7-16: Are the existing methods for compositional analysis of ‘typical’ cellulosic feedstocks adequate to obtain an accurate mass balance for forest residues?

Monday, April 29, 2013
Exhibit Hall
Sabrina Burkhardt, Linoj Kumar, Richard Chandra and Jack Saddler, Forest Products Biotechnology/Bioenergy, University of British Columbia, Vancouver, BC, Canada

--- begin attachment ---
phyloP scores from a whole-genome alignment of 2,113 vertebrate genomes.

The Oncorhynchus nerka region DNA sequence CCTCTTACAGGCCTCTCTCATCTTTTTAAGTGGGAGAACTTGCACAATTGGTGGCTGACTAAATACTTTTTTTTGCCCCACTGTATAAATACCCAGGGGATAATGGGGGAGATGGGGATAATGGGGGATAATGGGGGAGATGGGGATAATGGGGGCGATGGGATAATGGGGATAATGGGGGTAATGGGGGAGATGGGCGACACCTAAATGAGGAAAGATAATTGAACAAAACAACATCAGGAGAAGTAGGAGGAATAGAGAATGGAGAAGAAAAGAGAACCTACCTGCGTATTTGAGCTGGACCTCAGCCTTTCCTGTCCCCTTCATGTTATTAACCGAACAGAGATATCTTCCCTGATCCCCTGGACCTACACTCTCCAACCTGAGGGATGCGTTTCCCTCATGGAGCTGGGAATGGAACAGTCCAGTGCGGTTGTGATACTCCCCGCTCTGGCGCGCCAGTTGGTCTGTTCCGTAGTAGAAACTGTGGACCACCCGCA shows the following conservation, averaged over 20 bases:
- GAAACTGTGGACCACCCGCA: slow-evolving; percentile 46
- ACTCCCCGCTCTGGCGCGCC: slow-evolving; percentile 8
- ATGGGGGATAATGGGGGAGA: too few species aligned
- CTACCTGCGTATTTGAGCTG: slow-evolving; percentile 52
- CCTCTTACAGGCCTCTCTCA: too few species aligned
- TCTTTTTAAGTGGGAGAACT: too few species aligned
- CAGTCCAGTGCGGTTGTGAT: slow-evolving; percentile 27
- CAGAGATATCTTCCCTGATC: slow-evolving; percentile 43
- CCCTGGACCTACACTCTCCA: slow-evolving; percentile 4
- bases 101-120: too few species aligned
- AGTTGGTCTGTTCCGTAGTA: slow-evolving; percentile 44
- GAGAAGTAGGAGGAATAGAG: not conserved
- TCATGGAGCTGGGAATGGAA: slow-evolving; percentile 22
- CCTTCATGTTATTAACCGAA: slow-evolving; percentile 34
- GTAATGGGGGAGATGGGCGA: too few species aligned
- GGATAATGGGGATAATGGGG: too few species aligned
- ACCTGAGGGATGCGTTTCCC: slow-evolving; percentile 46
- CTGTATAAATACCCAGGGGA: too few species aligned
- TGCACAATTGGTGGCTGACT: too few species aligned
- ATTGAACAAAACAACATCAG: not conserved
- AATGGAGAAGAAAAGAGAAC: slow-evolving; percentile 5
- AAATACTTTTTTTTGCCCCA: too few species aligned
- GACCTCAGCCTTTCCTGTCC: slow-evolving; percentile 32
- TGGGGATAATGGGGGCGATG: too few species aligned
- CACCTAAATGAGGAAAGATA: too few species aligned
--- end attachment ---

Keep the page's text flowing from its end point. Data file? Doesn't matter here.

Forest/Forest Products residues represent a relatively abundant and, if handled properly, sustainable source of biomass. Due to the variability in structure and chemical composition of potential biomass sources such as hog fuel, bark, etc., one current challenge will be to obtain an accurate compositional analysis and mass balance of this material. The most commonly used methods for determining biomass composition have been historically derived from the pulp & paper and agricultural sectors. These methods tend to be semi-quantitative with the main objective being an assessment of forage digestibility or fibre characteristics (strength, brightness) respectively, rather than the quantification of individual biomass components. The biorefinery concept in many ways mirrors why a good material balance is required for oil refineries. In the case of petrochemicals, the high cost of the feedstock requires all fractions of the oil to be accurately quantified and utilized, which will undoubtedly be the same case for and future Biorefineries. Current “biomass material balance” procedures have generally been developed using “clean” cellulosic feedstocks such as pulp chips. However, when more heterogeneous feedstocks such as bark or hog-fuel are used, it is much more difficult to achieve a 100% material balance with components such as ash, extractives, etc., becoming more significant. The presentation will review current methods of both quantifying the chemical composition of biomass substrates and obtaining a representative material balance while discussing ways to refine these techniques so that they can be used with more heterogeneous biomass feedstocks.